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Mk2 Focus 1.8 Tdci Clutch Issues


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#1 bigjonbournemouth

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Posted 22 November 2012 - 08:23 PM

hi guys

just had a quote from two different garages to replace the clutch on my focus and both have come back different.

One garage has said that they would just replace the clutch and thats it, this is the cheaper option so am liking this muchly!!!

Second garage has said that the dual mass fly wheel would need changing as weel so i should go for a solid wheel conversion kit, however this is obviously more money to pay out but if is needed obviously has to be done!!

so dilema! whos right?

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#2 Stoney871

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Posted 22 November 2012 - 09:00 PM

The dual mass flywheel may not be popular but is fitted for a reason.
It's designed to make the engine power come through smoother and reduce engine vibration.
I have heard bad things about solid flywheel conversions, a dig of the internet will give you some facts.
As to just having the clutch plates done rather than a full kit? It depends on whether there is wear on the DMF or not and if you're experiencing starting problems or excess vibration.
I'm sure others here will have some more experience and be able to advise you further.

#3 Stoney871

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Posted 23 November 2012 - 04:20 PM

This site for example talks itself into a sale by saying a standard flywheel can be fitted but then talks itself back out of the sale again by stating other problems the conversion is likely to cause-

http://www.newclutch...les/Page389.htm



#4 talksy

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Posted 23 November 2012 - 04:33 PM

As an owner of a 1.8 tdci, I ran across some worrying posts on the internet which seemed to suggest it was common for the DMF to go at around 85k. All of them suggested clutch replacement at the same time, and as one of the posts said above, replacing to the solid fly wheel was mainly regarded as a bad idea due to vibrations etc. Found lots of posts saying the clutch gets a blue wearing mark. Average replacement costs seemed to be between £750 amd £1350 from what I could see.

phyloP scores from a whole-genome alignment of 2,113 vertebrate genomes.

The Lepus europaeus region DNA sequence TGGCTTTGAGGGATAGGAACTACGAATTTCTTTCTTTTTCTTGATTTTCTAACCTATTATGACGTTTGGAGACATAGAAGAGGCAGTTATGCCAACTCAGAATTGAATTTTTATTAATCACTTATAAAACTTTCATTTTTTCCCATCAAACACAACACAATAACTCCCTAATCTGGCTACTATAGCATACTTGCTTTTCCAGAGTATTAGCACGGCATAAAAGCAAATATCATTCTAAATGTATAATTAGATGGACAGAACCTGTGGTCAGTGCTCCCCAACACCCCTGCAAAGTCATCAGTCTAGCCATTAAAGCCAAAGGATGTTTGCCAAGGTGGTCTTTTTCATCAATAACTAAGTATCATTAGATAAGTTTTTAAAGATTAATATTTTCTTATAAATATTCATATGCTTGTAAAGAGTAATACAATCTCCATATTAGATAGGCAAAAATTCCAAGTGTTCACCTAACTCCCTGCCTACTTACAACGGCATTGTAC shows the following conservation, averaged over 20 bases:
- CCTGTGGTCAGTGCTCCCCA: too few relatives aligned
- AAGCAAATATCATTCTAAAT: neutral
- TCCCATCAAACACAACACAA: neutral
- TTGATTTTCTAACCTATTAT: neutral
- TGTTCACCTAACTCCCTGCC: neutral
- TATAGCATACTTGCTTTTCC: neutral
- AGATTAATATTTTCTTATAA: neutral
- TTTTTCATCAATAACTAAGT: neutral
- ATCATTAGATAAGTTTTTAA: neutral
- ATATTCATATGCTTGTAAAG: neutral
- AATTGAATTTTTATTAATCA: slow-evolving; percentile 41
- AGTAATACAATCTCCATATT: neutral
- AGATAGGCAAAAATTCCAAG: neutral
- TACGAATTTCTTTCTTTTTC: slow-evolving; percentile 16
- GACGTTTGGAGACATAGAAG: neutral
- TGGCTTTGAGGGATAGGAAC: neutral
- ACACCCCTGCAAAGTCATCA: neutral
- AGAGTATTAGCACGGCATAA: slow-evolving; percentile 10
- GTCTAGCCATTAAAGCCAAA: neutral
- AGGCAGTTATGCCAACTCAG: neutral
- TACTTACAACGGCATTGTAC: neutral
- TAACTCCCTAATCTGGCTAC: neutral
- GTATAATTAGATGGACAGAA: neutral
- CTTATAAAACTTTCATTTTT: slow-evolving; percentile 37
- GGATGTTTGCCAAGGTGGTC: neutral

Luckily, mine is under 30k, and I have had no signs of this problem (although one poster said his tdci went at 30k!). I found some tips on another site about how to minimise the wear and tear on these DMFs, main tips were the usuals:
  • don't ride clutch
  • don't do burn outs or wheel spins
  • don't sit in traffic with clutch pedal down, put it in n, and use handbrake
  • don't leave in gear when parked
  • don't pull away in second
  • don't buy a ford - how insulting -_-
I know this doesn't help the OP, but hopefully it will help you with your replacement parts. :rolleyes:

#5 Mike77

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Posted 23 November 2012 - 05:07 PM

If your not doing the job yourself, its quite costly to take out the gearbox to replace the clutch. Personally I'd bite the bullet and replace the DMF, as it probably will need replacing, as if you don't, then you find it does need changing, its the expense AGAIN, of removing the gearbox. Source the bits yourself through eBay, and just have the garage fit them.

#6 Stoney871

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Posted 23 November 2012 - 05:43 PM